During their commencement ceremony on Saturday, over 100 graduates at Wiley College in Marshall, Texas, found out that an anonymous donor had paid off their class’ student debt.
Herman J. Felton Jr., the president and CEO of Wiley College, informed the graduating class of 2022 of the news during his commencement speech at the historically Black college.
The school posted a clip of the special moment on its Twitter account.
“You are debt-free; you do not owe the college a penny,” Felton said to cheers and applause. “If you have a balance, you had a balance. You no longer have a balance.”
The class of 2022 had owed a balance totaling $300,000.
Felton talked about the importance of helping students with mounting college costs in a Wiley College press release.
“Our commitment to our students goes beyond their time while they are enrolled,” Felton said. “We are constantly communicating with donors to assist students in these ways so that they can begin their after-college experience with less debt.”
Felton said he’s grateful for the anonymous donor, whose donation will help the college “achieve institutional goals of graduating our students with little to no debt.”
Wiley College did not immediately reply to HuffPost’s request for comment.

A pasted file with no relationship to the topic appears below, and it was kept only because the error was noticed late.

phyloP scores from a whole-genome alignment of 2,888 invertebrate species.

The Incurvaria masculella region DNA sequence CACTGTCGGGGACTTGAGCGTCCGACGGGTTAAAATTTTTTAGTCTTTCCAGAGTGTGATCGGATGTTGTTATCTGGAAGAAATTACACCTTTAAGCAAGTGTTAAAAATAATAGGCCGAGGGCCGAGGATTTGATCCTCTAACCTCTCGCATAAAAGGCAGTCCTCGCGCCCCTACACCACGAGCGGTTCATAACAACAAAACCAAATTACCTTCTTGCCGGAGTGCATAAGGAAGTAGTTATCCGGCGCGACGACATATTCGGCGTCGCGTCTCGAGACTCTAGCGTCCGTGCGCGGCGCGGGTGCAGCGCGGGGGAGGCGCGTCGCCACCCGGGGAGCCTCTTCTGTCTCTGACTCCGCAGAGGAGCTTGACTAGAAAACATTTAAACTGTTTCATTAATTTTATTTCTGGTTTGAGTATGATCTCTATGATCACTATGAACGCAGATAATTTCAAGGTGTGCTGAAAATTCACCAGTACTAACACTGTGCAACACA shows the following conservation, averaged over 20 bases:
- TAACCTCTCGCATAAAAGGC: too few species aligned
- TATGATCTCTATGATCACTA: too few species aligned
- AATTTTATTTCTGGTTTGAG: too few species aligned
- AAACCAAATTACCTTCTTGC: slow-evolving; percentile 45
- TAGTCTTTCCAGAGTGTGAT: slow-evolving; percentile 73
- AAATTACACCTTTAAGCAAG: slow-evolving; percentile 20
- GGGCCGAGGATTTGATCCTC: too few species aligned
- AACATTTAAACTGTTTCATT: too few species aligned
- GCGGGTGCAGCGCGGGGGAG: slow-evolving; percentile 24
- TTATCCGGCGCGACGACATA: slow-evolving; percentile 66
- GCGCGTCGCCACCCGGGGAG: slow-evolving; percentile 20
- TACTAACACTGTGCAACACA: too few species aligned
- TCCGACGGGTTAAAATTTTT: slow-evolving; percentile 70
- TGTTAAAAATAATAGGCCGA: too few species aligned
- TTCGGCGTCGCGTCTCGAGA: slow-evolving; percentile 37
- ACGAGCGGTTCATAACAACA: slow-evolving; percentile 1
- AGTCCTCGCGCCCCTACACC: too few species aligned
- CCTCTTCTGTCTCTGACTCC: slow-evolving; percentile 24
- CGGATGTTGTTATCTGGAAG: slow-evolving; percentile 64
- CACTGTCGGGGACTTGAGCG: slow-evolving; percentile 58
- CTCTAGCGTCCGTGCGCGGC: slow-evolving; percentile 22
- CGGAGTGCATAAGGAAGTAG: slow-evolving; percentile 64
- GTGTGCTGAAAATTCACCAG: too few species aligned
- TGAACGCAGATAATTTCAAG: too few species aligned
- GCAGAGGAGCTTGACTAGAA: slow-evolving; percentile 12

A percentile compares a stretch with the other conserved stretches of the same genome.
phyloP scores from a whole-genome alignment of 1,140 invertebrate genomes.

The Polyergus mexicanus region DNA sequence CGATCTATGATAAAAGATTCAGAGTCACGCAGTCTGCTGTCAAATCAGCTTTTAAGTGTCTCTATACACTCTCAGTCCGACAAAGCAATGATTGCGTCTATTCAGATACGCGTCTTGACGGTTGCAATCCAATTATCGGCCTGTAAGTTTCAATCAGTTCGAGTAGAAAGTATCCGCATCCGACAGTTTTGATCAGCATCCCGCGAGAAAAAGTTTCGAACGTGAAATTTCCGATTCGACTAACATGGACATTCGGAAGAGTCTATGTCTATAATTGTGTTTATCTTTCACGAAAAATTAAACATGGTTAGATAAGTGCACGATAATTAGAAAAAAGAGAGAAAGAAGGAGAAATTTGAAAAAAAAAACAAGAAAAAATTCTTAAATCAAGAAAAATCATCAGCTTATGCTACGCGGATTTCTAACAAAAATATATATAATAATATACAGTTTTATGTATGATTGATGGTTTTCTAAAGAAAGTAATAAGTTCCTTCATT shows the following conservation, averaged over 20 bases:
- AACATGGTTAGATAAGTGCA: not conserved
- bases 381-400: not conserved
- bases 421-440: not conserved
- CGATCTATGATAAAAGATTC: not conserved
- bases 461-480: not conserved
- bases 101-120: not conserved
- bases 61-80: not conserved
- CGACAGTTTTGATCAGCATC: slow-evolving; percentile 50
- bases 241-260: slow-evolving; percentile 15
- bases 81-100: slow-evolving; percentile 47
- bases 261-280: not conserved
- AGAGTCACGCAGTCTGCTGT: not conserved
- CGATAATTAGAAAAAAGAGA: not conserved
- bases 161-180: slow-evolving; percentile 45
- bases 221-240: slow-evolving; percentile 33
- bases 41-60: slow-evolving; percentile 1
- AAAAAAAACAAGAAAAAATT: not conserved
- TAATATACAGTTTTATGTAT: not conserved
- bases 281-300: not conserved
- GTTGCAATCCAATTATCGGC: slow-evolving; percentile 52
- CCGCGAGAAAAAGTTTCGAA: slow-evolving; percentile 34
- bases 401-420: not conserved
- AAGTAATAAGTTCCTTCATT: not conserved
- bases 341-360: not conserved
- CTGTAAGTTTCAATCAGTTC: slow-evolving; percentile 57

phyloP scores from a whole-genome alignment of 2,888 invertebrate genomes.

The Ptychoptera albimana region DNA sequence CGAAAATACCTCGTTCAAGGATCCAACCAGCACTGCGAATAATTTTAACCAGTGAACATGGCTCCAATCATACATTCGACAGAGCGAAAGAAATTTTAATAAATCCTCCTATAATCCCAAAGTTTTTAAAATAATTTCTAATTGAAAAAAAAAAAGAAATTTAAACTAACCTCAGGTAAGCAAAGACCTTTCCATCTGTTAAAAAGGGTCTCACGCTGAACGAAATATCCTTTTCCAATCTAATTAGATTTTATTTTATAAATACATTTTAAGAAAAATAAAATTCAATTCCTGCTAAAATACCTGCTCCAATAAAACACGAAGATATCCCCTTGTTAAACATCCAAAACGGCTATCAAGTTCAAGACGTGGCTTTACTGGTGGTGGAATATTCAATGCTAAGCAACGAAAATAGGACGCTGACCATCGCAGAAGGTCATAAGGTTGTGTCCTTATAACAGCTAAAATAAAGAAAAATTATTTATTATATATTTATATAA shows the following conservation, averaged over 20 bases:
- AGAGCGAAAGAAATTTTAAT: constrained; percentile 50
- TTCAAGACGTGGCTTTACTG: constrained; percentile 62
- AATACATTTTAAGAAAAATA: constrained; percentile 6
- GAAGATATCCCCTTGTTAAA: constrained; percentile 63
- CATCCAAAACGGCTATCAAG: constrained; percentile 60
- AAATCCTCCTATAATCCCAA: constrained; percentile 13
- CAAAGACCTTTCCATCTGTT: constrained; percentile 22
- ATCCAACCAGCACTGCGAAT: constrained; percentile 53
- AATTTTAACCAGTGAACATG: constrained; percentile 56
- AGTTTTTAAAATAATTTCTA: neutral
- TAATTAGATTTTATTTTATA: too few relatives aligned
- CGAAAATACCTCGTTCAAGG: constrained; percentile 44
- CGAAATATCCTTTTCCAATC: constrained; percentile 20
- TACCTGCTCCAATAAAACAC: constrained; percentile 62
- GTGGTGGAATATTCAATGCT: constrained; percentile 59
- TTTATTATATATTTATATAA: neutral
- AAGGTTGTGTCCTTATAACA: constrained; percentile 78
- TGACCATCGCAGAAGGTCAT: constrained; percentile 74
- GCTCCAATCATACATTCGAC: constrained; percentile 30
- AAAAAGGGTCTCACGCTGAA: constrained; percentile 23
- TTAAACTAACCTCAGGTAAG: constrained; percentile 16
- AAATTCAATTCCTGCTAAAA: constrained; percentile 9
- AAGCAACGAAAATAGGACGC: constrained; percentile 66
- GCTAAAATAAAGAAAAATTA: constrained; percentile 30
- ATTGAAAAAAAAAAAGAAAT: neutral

While Wiley College had reduced its tuition to $17,500, the COVID-19 pandemic exacerbated students’ ability to pay their balances, according to the school.
Recently, President Joe Biden said his administration is weeks away from a decision on student loan forgiveness.
“I am considering dealing with some debt reduction. I am not considering $50,000 in debt reduction,” Biden said in response to questions from reporters about how much debt he would cancel per borrower. “I’m in the process of taking a hard look at whether or not there will be additional debt forgiveness, and I’ll have an answer on that in the next couple of weeks.”
Prior to the anonymous donation to Wiley College, philanthropist MacKenzie Scott donated $20 million to Morehouse College in 2020, and billionaire Robert Smith gifted $34 million to the graduating class of Morehouse in 2019.